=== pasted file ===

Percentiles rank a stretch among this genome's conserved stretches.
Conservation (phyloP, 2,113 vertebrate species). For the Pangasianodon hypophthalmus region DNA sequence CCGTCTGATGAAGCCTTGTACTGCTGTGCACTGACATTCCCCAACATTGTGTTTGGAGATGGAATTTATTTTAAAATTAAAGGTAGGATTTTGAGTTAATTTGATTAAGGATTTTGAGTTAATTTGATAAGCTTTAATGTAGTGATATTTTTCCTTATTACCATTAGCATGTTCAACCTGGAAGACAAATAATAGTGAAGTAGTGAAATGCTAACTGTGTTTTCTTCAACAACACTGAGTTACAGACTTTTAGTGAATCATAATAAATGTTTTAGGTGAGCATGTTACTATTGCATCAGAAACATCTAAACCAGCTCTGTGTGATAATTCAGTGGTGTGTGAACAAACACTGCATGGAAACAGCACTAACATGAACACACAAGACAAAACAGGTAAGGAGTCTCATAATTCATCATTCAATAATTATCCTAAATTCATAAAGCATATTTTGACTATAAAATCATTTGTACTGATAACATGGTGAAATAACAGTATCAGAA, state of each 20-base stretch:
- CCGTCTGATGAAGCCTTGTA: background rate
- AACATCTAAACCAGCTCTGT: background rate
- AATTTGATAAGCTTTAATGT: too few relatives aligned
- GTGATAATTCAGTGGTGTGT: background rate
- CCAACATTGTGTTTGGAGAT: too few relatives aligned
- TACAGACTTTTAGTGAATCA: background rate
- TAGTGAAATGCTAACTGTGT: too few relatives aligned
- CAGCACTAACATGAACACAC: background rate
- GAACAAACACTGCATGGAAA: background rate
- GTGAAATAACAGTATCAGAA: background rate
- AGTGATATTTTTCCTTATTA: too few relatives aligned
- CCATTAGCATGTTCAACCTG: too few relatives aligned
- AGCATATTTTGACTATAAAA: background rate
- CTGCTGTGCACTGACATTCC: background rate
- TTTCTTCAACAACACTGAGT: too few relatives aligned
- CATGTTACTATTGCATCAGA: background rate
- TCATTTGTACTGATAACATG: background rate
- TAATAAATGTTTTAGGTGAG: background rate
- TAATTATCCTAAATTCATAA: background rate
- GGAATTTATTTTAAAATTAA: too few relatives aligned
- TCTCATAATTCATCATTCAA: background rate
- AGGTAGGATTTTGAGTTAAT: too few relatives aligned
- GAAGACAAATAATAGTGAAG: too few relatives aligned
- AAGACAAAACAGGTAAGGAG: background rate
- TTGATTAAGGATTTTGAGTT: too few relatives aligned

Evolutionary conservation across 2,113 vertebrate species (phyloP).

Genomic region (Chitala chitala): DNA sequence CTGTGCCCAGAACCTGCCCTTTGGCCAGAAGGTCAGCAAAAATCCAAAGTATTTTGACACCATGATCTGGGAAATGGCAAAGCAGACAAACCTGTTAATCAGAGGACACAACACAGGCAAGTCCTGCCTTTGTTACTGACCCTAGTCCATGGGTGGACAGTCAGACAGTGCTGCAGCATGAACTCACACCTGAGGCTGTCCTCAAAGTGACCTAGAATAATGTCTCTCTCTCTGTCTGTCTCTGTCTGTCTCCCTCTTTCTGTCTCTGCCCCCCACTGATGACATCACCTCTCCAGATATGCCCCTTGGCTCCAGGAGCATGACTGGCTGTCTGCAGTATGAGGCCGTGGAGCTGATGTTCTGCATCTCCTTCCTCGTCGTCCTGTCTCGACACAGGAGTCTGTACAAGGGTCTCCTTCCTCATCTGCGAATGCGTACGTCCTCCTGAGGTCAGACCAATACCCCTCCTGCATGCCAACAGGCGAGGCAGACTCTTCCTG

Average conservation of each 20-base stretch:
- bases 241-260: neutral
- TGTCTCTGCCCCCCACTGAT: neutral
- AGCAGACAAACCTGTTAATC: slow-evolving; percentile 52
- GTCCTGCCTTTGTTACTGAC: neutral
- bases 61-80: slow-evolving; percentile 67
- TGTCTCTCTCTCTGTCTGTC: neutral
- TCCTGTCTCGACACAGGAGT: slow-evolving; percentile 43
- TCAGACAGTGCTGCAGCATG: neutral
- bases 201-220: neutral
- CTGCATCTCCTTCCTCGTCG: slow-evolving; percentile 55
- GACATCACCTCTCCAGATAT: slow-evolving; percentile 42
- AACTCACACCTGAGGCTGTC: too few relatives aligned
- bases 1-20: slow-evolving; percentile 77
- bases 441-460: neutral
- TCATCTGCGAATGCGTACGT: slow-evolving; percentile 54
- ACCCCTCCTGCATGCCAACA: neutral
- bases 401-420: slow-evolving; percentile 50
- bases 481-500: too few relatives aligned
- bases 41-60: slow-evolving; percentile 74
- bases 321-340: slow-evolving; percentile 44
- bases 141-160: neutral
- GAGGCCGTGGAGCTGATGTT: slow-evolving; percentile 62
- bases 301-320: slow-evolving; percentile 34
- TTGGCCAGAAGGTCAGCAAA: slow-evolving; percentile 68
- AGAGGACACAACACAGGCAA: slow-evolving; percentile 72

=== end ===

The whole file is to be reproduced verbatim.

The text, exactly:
Percentiles rank a stretch among this genome's conserved stretches.
Conservation (phyloP, 2,113 vertebrate species). For the Pangasianodon hypophthalmus region DNA sequence CCGTCTGATGAAGCCTTGTACTGCTGTGCACTGACATTCCCCAACATTGTGTTTGGAGATGGAATTTATTTTAAAATTAAAGGTAGGATTTTGAGTTAATTTGATTAAGGATTTTGAGTTAATTTGATAAGCTTTAATGTAGTGATATTTTTCCTTATTACCATTAGCATGTTCAACCTGGAAGACAAATAATAGTGAAGTAGTGAAATGCTAACTGTGTTTTCTTCAACAACACTGAGTTACAGACTTTTAGTGAATCATAATAAATGTTTTAGGTGAGCATGTTACTATTGCATCAGAAACATCTAAACCAGCTCTGTGTGATAATTCAGTGGTGTGTGAACAAACACTGCATGGAAACAGCACTAACATGAACACACAAGACAAAACAGGTAAGGAGTCTCATAATTCATCATTCAATAATTATCCTAAATTCATAAAGCATATTTTGACTATAAAATCATTTGTACTGATAACATGGTGAAATAACAGTATCAGAA, state of each 20-base stretch:
- CCGTCTGATGAAGCCTTGTA: background rate
- AACATCTAAACCAGCTCTGT: background rate
- AATTTGATAAGCTTTAATGT: too few relatives aligned
- GTGATAATTCAGTGGTGTGT: background rate
- CCAACATTGTGTTTGGAGAT: too few relatives aligned
- TACAGACTTTTAGTGAATCA: background rate
- TAGTGAAATGCTAACTGTGT: too few relatives aligned
- CAGCACTAACATGAACACAC: background rate
- GAACAAACACTGCATGGAAA: background rate
- GTGAAATAACAGTATCAGAA: background rate
- AGTGATATTTTTCCTTATTA: too few relatives aligned
- CCATTAGCATGTTCAACCTG: too few relatives aligned
- AGCATATTTTGACTATAAAA: background rate
- CTGCTGTGCACTGACATTCC: background rate
- TTTCTTCAACAACACTGAGT: too few relatives aligned
- CATGTTACTATTGCATCAGA: background rate
- TCATTTGTACTGATAACATG: background rate
- TAATAAATGTTTTAGGTGAG: background rate
- TAATTATCCTAAATTCATAA: background rate
- GGAATTTATTTTAAAATTAA: too few relatives aligned
- TCTCATAATTCATCATTCAA: background rate
- AGGTAGGATTTTGAGTTAAT: too few relatives aligned
- GAAGACAAATAATAGTGAAG: too few relatives aligned
- AAGACAAAACAGGTAAGGAG: background rate
- TTGATTAAGGATTTTGAGTT: too few relatives aligned

Evolutionary conservation across 2,113 vertebrate species (phyloP).

Genomic region (Chitala chitala): DNA sequence CTGTGCCCAGAACCTGCCCTTTGGCCAGAAGGTCAGCAAAAATCCAAAGTATTTTGACACCATGATCTGGGAAATGGCAAAGCAGACAAACCTGTTAATCAGAGGACACAACACAGGCAAGTCCTGCCTTTGTTACTGACCCTAGTCCATGGGTGGACAGTCAGACAGTGCTGCAGCATGAACTCACACCTGAGGCTGTCCTCAAAGTGACCTAGAATAATGTCTCTCTCTCTGTCTGTCTCTGTCTGTCTCCCTCTTTCTGTCTCTGCCCCCCACTGATGACATCACCTCTCCAGATATGCCCCTTGGCTCCAGGAGCATGACTGGCTGTCTGCAGTATGAGGCCGTGGAGCTGATGTTCTGCATCTCCTTCCTCGTCGTCCTGTCTCGACACAGGAGTCTGTACAAGGGTCTCCTTCCTCATCTGCGAATGCGTACGTCCTCCTGAGGTCAGACCAATACCCCTCCTGCATGCCAACAGGCGAGGCAGACTCTTCCTG

Average conservation of each 20-base stretch:
- bases 241-260: neutral
- TGTCTCTGCCCCCCACTGAT: neutral
- AGCAGACAAACCTGTTAATC: slow-evolving; percentile 52
- GTCCTGCCTTTGTTACTGAC: neutral
- bases 61-80: slow-evolving; percentile 67
- TGTCTCTCTCTCTGTCTGTC: neutral
- TCCTGTCTCGACACAGGAGT: slow-evolving; percentile 43
- TCAGACAGTGCTGCAGCATG: neutral
- bases 201-220: neutral
- CTGCATCTCCTTCCTCGTCG: slow-evolving; percentile 55
- GACATCACCTCTCCAGATAT: slow-evolving; percentile 42
- AACTCACACCTGAGGCTGTC: too few relatives aligned
- bases 1-20: slow-evolving; percentile 77
- bases 441-460: neutral
- TCATCTGCGAATGCGTACGT: slow-evolving; percentile 54
- ACCCCTCCTGCATGCCAACA: neutral
- bases 401-420: slow-evolving; percentile 50
- bases 481-500: too few relatives aligned
- bases 41-60: slow-evolving; percentile 74
- bases 321-340: slow-evolving; percentile 44
- bases 141-160: neutral
- GAGGCCGTGGAGCTGATGTT: slow-evolving; percentile 62
- bases 301-320: slow-evolving; percentile 34
- TTGGCCAGAAGGTCAGCAAA: slow-evolving; percentile 68
- AGAGGACACAACACAGGCAA: slow-evolving; percentile 72